So I thought of the one place that I connected to viscerally and sensually, in my adulthood…and that was Italy — a culture that celebrates life from getting up in the morning to going to bed at night. From that moment on, I couldn’t imagine a nicer way to spend the day than in the company of family and friends, in a relaxed Tuscan/Florence atmosphere.
And that is what my family conjured up. They invited people that were important to me and that I could feel comfortable around. They decorated my sister’s beautiful home with all sorts of Italian embellishments — from the music, to the photos of Italy on the walls, to the book stand with coffee table volumes on Michaelangelo, DaVinci, Bernini. The food was glorious. Proscuito-wrapped melon, and asparagus. Shrimp wrapped in snap-peas. Pasta, anti-pasto, balsamic vinagrette salads, thick Italian breads. Coffee, cakes to die for, and gelato. (And, of course, Grappa and Limoncello).
I was in heaven and I had more fun than I could have even imagined. Just looking around the room at the family and friends who have been part of my life…some for a shorter while and some for my entire life. It was a great day.
I had been a little down in the weeks leading up to my birthday, especially after so many of my childhood icons died so closely together — Michael Jackson (my age), Farah Fawcett (who’s hair style I emulated, along with so many of my high school friends), Ed McMahon (a laugh never to be forgotten), and even Karl Malden. I remember my grandmother telling me, how at a certain point in her life, she became addicted to two things in the daily paper — the crossword puzzle, and the obituaries. Every day she’d strengthen her mind, and also, scour the paper to see who she knew who had died. Oftentimes, I’d sit with her and we’d eat lemon meringue pie while she’d tell me about so and so who had died and a bit about their past.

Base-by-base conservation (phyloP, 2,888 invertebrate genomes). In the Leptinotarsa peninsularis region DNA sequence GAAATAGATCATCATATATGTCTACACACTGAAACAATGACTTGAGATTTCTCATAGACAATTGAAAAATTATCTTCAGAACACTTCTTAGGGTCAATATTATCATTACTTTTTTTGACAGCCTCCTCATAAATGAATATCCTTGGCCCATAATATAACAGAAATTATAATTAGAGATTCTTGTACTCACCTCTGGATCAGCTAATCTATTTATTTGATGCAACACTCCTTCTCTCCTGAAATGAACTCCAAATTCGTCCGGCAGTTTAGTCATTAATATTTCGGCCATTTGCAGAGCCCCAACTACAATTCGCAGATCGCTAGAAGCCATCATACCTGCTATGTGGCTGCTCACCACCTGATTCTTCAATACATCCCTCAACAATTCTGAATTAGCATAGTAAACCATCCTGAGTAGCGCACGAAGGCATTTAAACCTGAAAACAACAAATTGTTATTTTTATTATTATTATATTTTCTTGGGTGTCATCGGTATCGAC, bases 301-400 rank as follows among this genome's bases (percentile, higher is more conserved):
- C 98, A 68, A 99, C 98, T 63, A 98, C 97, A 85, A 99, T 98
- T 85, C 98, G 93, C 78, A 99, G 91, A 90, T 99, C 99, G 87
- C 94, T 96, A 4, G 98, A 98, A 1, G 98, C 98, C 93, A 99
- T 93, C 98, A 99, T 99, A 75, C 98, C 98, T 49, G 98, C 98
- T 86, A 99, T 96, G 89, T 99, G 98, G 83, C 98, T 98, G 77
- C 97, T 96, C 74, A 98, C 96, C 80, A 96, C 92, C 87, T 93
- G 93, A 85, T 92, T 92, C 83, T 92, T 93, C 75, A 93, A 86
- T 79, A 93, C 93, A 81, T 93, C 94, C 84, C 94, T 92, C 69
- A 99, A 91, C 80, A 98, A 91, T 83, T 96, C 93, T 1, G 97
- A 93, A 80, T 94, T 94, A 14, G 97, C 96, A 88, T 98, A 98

I realize that I’m going to hear about MANY icons, from my child and early adulthood, dying over the course of the next twenty, thirty and beyond years. And I’m going to have to get ready for it…just like my fellow boomers. An old boyfriend sent me birthday wishes and reminded me that we knew each other when I was 15 and he was 17. Omigod. That’s a lifetime ago…more.
My mother, following in her mom’s footsteps, does the crossword puzzle every day. On many days, she and I huddle together on the couch trying to break the “code” and see if we can solve ANY part of the puzzle. But rather than scour the obits, my mom has decided to become a rabbi. She’s been accepted into a wonderful program and starts class on September 6th. She’ll graduate as an ordained rabbi at 78.
I recognize that I’ve reinvented myself many times over and have lived in many different cities. Each step has been one that has made me into a better and more complex, multi-faceted person. So at the 50 year marker, I know that I can reminisce, but I can’t look back — only forward — to what my next future holds — and I’m discovering, today, that I’m very mellow, and very thankful, on the first day of my 51st year.